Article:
·         Connection with traditional themes:  Sam Peckinpah’s connection with traditional western themes often causes questions in the mind of his viewers, but it’s undeniably there—sometimes revisionist in sensibility, but always there.  This is one of John Ford‘s strengths, too, although he can also seem too connected with nostalgic Americana.  Other directors who are great seem to lack the sense of connection and go straight for the revisionist elements.  These may produce great movies but not necessarily great westerns.  That’s one reason why there has been a discussion for decades about how great McCabe and Mrs. Miller by Robert Altman is.  Some think it’s one of the greatest westerns, but it has a fairly low sense of connection with traditional themes and remains rooted pretty firmly in the early 1970s.  Altman was a great director, and you couldn’t consider you’d seen his best work without watching McCabe, but it’s not inarguably a great western. 

·         Innovation:  In westerns, as in other genres of movies, it can get tiresome to watch the same movies over and over under other names.  Something has to be different, and the great ones bring innovation with them.  John Ford’s stories often seem based in a nostalgic Americana from another era, but he was the first to see the possibilities of Monument Valley as a location and nobody has used it more effectively.  And his visual sense was cutting-edge in its time.  Anthony Mann’s anguished protagonists (usually played by James Stewart) were different than what had been seen in westerns before, but they ushered in perhaps the greatest era of western movie-making in the 1950s.  Sergio Leone and Sam Peckinpah were innovators whose innovations have stuck in the genre.

·         Body of work:  It’s pretty hard to be considered a great director of westerns with only one western.  That means, in a film-making business where not that many westerns are made, that there are few directors you can point to as up-and-coming directors of westerns.  A director of a great western (Michael Mann with Last of the Mohicans, James Mangold with 3:10 to Yuma, the Coen brothers with True Grit) might make only one western in an entire career.  So one of the considerations in being a great director of westerns is to ask, “What is the totality of his work in the genre?”  Not every western John Ford or Howard Hawks made was great, but you have to take them all into account, the great and the less-great, when assessing the director. 

·        Influence on others:  If you have any sense of cinematic history, it’s impossible to watch violence in a current western without considering how The Wild Bunch changed the depiction of violence on film.  Certain kinds of shot (a rider in the distance, a tight close-up focusing on the eyes) remind one of Sergio Leone’s style, as does music involving chanting or whistling.  Effective use of wide desert vistas, especially the geological formations in Monument Valley, calls John Ford to mind.

Grey_Fox_posterThousandPiecesPoster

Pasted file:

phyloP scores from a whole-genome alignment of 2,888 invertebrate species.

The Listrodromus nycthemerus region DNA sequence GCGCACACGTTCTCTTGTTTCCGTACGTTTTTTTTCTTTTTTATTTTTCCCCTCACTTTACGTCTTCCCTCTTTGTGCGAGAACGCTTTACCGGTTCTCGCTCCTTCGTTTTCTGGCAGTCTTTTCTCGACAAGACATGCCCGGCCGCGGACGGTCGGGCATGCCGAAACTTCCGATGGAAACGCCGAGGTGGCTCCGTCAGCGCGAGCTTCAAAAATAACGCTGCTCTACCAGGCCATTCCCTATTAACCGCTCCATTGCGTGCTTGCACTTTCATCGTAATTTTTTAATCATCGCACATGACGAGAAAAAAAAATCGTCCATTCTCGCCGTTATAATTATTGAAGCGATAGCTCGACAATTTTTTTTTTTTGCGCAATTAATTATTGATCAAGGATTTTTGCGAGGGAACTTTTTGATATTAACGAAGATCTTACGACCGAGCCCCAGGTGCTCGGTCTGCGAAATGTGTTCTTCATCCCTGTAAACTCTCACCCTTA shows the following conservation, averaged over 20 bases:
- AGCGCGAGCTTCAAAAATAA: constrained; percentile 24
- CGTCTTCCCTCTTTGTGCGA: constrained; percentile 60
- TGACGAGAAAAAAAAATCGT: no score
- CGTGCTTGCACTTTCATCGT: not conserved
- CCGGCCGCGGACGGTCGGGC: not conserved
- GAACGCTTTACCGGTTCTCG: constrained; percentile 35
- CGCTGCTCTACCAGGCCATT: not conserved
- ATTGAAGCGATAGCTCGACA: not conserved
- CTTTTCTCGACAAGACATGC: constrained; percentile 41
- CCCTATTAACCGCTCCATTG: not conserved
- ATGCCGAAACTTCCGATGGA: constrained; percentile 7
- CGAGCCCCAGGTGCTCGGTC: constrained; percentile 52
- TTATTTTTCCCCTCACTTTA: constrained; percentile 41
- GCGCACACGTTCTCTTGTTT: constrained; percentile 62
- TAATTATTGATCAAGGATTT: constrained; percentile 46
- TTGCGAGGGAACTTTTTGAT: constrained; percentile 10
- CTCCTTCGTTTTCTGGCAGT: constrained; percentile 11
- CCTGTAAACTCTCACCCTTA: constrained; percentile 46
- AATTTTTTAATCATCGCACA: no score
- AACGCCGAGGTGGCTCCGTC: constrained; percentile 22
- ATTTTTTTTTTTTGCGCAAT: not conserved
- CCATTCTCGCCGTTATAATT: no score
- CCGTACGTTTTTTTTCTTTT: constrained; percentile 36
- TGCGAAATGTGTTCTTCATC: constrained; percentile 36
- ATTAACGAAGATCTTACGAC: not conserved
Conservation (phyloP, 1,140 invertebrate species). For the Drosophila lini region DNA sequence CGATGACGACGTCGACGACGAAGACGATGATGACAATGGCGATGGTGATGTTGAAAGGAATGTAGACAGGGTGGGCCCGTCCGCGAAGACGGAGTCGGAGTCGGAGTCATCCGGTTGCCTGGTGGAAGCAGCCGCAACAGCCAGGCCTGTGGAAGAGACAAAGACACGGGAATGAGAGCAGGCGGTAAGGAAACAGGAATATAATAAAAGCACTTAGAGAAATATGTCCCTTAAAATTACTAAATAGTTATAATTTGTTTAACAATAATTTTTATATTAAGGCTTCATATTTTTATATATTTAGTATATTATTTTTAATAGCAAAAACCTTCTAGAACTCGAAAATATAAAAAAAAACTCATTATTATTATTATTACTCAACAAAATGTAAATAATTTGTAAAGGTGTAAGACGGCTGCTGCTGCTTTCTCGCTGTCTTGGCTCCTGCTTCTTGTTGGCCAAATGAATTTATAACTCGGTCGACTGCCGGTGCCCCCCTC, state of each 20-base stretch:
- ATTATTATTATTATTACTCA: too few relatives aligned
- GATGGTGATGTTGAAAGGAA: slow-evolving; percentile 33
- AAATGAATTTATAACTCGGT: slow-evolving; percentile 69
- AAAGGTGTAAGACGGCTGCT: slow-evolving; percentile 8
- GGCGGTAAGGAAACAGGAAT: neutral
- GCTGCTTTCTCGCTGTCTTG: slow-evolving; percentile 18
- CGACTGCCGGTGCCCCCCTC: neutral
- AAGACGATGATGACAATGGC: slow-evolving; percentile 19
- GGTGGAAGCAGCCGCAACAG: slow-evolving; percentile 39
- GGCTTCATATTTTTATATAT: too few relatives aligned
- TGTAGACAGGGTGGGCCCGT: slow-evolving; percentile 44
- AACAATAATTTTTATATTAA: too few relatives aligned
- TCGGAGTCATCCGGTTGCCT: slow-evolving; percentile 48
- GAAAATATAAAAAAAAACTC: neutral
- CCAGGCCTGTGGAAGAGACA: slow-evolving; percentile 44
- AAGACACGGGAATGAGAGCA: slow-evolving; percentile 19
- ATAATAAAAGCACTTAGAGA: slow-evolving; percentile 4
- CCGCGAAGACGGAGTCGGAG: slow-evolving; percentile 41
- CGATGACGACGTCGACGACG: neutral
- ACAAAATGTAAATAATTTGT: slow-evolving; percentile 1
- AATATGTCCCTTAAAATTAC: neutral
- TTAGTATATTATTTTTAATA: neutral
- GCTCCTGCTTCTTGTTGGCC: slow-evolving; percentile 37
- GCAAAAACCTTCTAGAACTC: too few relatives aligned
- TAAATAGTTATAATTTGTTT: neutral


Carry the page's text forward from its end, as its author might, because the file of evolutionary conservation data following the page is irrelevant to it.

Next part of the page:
·         Film-making adventurousness:  Doing something new is always a risk, because films are marketed along traditional lines, pitching them in ways that have worked before.  Studio executives always want something that’s worked before, as opposed to something different.  Doing the different thing may produce a great western without producing the kind of financial returns that get a studio’s or distributor’s attention.  The Grey Fox, A Thousand Pieces of Gold and Lone Star were modestly successful films that were great westerns without spawning a horde of imitators, or, in the case of two of those, without even being available on DVD.  But the urge to do something in a different way will be essential to keeping the westerns genre (or any other) alive.  It’s a constant process of referring to the past (since the western as a genre relates uniquely to the history of America’s west) and infusing it with something new.  That challenge can be having the discipline and skill to balance the urge to reach for one’s own vision without tipping over into self-indulgence (the curse of Sam Peckinpah).

Having said all that, below is a an idiosyncratic and fairly short personal list containing a ranking of the greatest directors of western movies.  This will be followed by short lists of directors that might be great if we expanded the list a bit, lists of the greatest directors of westerns still working, and some others.  Each of the greatest directors and the near-greats will get an individual future post.

The Greatest Directors of Westerns Since 1939

  1.  John Ford
  2.  Anthony Mann
  3. Howard Hawks
  4. Sam Peckinpah
  5. Budd Boetticher
  6. Sergio Leone
  7. Clint Eastwood
EastwoodDrifter

Clint Eastwood on the set of High Plains Drifter, 1973.

Near-Great Directors of Westerns

  1. Walter Hill
  2. Kevin Costner
  3. John Sturges
  4. Delmer Daves
  5. Simon Wincer
  6. William Wellman

Greatest Directors of Westerns Now Working

(Those Who Have Made More Than One).  If any of these guys made one more great western, and maybe just one more good one, they’d vault on to the list of greatest directors.  Eastwood’s last western was Unforgiven, more than twenty years ago, and he’s now in his 80s.  Walter Hill is getting up there, too.  But Costner and Wincer could each come up with something, although Costner doesn’t often direct any more.